With most of the attention focused on regulations mandating employer coverage of full-time employees, regulations concerning reporting may have slipped under the radar for many, according to Michelle Neblett, senior director of Labor and Workforce Policy at the National Restaurant Association.
“I’m really concerned that people aren’t paying attention to it and that people don’t know what it is,” she said.
Starting in January, employers with 50 or more full-time employees must begin to track a whole raft of data, including who they offered coverage to, by calendar month and by social security number, Neblett said.
The employer will then report that information to both the IRS and the employee, much as wages are currently reported via W-2 and W-3 forms. The reporting timeline will be similar, too; detailed statements will be issued to the employee by Jan. 31, 2016, then additional reports are to be forwarded to the IRS.
A ‘hidden compliance cost’
One of the challenges for employers is that the data required to generate these reports likely lives in a variety of places – payroll records, scheduling software, benefits systems and more. Much of that data and those systems may not currently “talk to each other,” Neblett said.
Adding to the difficulty is the fact that the reports are to be generated on a month by month basis, which will be a challenge for businesses that pay employees on a weekly or other schedule that doesn’t follow the monthly calendar.
“Very likely, additional programming will have to be done internally, or you are going to need to look at current vendors who can help you track this data and report to the IRS,” Neblett said. “And the longer you wait to do this, the longer time it is going to take to rebuild the data, and the more expensive it’s going to be to put the data together come January of 2016.”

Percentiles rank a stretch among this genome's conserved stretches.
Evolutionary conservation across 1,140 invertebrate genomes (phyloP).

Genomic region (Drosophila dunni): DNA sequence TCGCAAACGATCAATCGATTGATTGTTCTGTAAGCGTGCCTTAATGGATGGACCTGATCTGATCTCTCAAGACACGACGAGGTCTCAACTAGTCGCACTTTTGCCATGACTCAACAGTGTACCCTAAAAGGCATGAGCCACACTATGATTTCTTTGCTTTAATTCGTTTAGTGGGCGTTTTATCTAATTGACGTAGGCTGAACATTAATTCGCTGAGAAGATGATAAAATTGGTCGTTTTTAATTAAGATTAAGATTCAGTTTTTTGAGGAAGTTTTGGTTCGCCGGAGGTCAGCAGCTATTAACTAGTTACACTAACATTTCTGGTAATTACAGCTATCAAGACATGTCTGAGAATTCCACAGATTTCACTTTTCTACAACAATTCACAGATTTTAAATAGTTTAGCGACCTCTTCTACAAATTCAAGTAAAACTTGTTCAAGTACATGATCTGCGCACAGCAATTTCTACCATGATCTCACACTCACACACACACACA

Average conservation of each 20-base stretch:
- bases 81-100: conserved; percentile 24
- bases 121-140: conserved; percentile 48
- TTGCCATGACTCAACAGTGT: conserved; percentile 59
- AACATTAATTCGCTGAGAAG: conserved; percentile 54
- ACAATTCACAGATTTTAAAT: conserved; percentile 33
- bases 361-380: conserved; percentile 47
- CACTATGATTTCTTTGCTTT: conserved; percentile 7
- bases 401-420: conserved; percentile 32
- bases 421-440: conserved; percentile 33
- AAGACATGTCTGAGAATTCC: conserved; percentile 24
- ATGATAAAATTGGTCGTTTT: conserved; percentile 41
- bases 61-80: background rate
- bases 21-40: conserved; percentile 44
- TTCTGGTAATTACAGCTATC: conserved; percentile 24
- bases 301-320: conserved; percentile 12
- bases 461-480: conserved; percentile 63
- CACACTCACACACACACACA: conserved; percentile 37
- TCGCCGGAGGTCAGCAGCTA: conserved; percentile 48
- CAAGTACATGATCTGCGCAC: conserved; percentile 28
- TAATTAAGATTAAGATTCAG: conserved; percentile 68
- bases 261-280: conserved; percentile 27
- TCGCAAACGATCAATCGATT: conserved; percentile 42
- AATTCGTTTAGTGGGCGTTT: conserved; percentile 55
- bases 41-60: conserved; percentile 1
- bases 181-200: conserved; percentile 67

Draft forms and draft specifications that tell programmers how to deliver the systems to meet IRS requirements will be available from the IRS sometime in the next few weeks.
“It’s really a hidden compliance cost that I don’t think anybody’s been paying attention to. Everybody’s been focused on the employer mandate — who’s full-time, who do I have to offer coverage to — and not so much on the back-end reporting, which is very detailed and data intensive,” Neblett said.
Some operators still hesitating
While most employers impacted by the mandate to offer health care coverage to full-time employees (in 2015, that’s employers with 100 or more full-time equivalent employees) have already dived deep into the requirements of the law and have some sort of roadmap for compliance, some have hesitated, said Neblett.
“I do sense some hesitancy on some people’s part,” she said. “They were waiting to see how these elections went last week, what it would mean in terms of a Republican-controlled Senate, but at the end of the day, the law isn’t going to change between now and the end of the year.”
President Obama is not likely to sign a repeal bill into law, Neblett pointed out.
“The law is going forward, and people need to get ready to comply, and not put it on the back burner,” said Neblett.